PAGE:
George RR. Martin, Melinda M. Snodgrass, Paul Cornell, Carrie Vaughn, Michael Cassutt, David Anthony Durham, Caroline Spector, Daniel Abraham, and Kevin Andrew Murphy took the stage at San Diego Comic-Con 2011 to talk about adapting your comic worlds to prose as they discussed their Wild Cards shared fiction universe.
On the last day of San Diego Comic-Con 2011, a packed room of fans came to listen to some a group of smart, award-winning writers talk about the challenges of creating shared universes. Two points: first, it's always cool to me when people fill the hall for something that's not movie, TV, or Big Two-related, and second, I've got an interesting post somewhere in me (interesting to me, at least) about shared universes that may need to get written someday.
Preamble and scrambled early-Sunday thinking out of the way, the panel began with Carrie Vaughn charting the course of her writig career from her teen years reading the works of Mr. Martin, to writing her own fan fiction (which she is embarrassed by now) to crafting her own fiction. She was attracted to the Wild Cards books by their unique covers which were different from all the other fantasy and sci-fi titles on the shelves, featuring superheroes instead of dragons and space ships.
Cornell explained that he was attracted to the line because the series has been written in more or less real time over the years. In his story, the lead is a young British girl living in the middle of New York amidst all of the cops, criminals, and superheroes.
David Anthony Durham says that he want to jump in with a "Joker" story, focusing on the unfortunates of the Wild Cards universe who receive what Martin calls "negative mutation." He says his story is about a young man whose lower body has been transformed into that of a snake with a tongue that spurts poison. He's simply a nice guy trying to deal with a catastrophic change in his life.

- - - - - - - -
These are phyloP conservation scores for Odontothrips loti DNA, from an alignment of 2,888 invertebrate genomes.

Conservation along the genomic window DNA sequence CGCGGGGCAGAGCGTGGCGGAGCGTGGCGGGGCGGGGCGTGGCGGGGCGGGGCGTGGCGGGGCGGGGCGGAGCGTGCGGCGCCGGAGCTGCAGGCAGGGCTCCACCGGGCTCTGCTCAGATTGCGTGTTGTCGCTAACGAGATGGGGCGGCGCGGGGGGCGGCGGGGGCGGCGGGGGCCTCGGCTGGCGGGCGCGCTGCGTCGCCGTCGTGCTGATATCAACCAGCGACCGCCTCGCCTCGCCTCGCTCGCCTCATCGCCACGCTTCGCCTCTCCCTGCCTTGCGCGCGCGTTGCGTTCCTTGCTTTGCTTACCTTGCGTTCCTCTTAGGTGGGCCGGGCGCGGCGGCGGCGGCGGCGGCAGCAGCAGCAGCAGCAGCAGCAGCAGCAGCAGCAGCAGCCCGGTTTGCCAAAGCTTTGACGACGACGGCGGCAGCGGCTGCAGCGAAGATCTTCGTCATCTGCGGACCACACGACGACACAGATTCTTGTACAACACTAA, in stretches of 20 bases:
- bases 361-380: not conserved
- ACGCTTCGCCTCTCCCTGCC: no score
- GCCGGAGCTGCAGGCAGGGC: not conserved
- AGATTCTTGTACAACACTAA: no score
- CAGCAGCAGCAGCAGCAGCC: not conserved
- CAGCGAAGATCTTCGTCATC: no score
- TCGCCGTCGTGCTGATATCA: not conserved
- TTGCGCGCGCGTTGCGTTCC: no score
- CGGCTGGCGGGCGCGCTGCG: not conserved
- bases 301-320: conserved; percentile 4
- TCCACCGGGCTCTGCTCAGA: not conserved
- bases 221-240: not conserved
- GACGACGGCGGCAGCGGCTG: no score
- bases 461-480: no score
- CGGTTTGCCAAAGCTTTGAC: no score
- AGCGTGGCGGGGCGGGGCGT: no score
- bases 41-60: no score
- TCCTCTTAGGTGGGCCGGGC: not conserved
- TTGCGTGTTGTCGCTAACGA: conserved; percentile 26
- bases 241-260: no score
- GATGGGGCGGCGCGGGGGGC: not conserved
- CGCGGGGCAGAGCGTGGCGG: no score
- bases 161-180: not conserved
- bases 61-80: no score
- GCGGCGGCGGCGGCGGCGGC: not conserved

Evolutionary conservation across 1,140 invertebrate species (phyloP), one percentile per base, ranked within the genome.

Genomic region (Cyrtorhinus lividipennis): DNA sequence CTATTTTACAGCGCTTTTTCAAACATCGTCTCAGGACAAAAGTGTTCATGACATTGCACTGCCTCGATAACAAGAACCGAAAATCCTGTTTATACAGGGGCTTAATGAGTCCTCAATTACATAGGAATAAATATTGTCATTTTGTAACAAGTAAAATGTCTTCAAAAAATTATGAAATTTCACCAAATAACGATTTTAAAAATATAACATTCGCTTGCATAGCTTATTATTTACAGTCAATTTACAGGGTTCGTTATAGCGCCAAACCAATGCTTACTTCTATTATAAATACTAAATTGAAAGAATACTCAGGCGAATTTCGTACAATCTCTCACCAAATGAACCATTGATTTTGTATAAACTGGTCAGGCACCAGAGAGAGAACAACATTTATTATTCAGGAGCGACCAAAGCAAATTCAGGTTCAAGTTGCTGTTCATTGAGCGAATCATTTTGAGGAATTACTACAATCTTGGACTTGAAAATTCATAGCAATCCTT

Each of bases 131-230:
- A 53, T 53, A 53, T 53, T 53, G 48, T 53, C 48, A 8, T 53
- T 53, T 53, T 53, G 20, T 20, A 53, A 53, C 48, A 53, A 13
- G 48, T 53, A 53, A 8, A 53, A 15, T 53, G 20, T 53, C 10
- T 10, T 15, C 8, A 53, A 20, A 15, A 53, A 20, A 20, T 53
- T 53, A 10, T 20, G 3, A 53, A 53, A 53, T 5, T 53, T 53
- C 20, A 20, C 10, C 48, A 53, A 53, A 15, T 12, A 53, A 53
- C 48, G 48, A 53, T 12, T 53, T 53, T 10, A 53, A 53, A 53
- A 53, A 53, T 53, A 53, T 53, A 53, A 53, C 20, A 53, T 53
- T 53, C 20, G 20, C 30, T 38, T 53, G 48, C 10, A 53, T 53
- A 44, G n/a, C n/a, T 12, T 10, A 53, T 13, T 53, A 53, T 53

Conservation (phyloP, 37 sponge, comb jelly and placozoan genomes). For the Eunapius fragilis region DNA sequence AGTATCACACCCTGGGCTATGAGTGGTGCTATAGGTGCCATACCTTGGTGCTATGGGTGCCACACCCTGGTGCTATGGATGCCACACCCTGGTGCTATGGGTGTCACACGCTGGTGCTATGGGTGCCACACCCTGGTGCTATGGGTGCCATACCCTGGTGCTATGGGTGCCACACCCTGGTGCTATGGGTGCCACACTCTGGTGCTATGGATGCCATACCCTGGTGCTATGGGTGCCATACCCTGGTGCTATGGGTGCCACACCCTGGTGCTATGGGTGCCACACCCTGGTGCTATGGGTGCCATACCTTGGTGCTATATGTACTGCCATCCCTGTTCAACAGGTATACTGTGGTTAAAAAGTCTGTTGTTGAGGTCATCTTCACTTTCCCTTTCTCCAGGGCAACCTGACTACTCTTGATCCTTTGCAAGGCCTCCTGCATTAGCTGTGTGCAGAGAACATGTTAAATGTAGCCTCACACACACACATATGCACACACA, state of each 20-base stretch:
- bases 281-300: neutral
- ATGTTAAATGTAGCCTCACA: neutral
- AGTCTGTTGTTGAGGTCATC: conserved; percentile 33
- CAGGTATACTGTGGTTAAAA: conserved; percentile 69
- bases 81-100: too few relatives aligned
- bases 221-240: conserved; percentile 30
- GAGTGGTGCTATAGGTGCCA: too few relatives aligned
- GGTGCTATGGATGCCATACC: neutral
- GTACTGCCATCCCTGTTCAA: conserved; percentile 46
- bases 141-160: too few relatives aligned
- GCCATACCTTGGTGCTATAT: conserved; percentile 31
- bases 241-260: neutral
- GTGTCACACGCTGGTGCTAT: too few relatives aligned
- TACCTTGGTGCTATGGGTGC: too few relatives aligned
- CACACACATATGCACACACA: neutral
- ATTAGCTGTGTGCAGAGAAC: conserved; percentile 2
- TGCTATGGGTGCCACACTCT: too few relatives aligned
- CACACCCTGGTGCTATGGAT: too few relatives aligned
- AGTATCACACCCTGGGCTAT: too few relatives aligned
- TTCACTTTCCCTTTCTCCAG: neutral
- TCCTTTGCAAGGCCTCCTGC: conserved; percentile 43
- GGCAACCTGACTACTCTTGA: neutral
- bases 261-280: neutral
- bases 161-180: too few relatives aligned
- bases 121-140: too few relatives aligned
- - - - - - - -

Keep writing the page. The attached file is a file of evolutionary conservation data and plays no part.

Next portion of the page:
The alternate history series actually got its start in 1986, in the first novel, simply titled Wild Cards. It featured a world where an alien virus was released on the Earth, resulting in dramatic mutations to the populace. Martin says that in keeping the stories set in real-time, many of the characters are Arne his age now, compared to Peter Parker, who has been locked into an ageless stasis for years.
Kevin Andrew Murphy noted that there was a real clear division in their fictional world between the period before powers and everything after the 1946 introduction of the virus. With his story, he then thought about what would be a new epochal period for his characters given that 1946 is essentially ancient history to him and others of his generation. Murphy says that part of this is about creating a point of entry for new readers--there are 25 years of fictional history and instead of rebooting the line, it's best to just make it easy for new readers to get into the current fiction.
Martin then joked "no reboots, no restarts, no retcons ever!"
Michael Cassutt brought his expertise in space exploration to the stories, revealing what would happen in a universe where people can fly, making space exploration irrelevant. He joked that superheroes aren't his forte, but that he was able to find his angle in an espionage story about characters up to suspicious goings-on in the desert.
Ms. Spector says that it wasn't her fault that her character, formerly known as "Fat Chick," was accidentally overpowered and intentionally and proudly gay (although ambivalent about her power to absorb kinetic energy as fat which can be released as explosive bubbles). She says that compared to some of the other lesbian characters in the Wild Card universe, she wasn't a lesbian just waiting for the right man to come along.
What I keep thinking about as the writers describe their universe is Kurt Busiek's Astro City, which is itself about a world where superpowers are the norm with mature storylines, rich with sex, violence, and implied history. There's something really appealing to me about universes whose history can be explored as a puzzle or mystery, where the characters are about more than simply keeping an IP alive, and are instead about driving the fictional world forward. That's deeply, profoundly cool to me.
You can find the Wild Cards novels on shelves and online.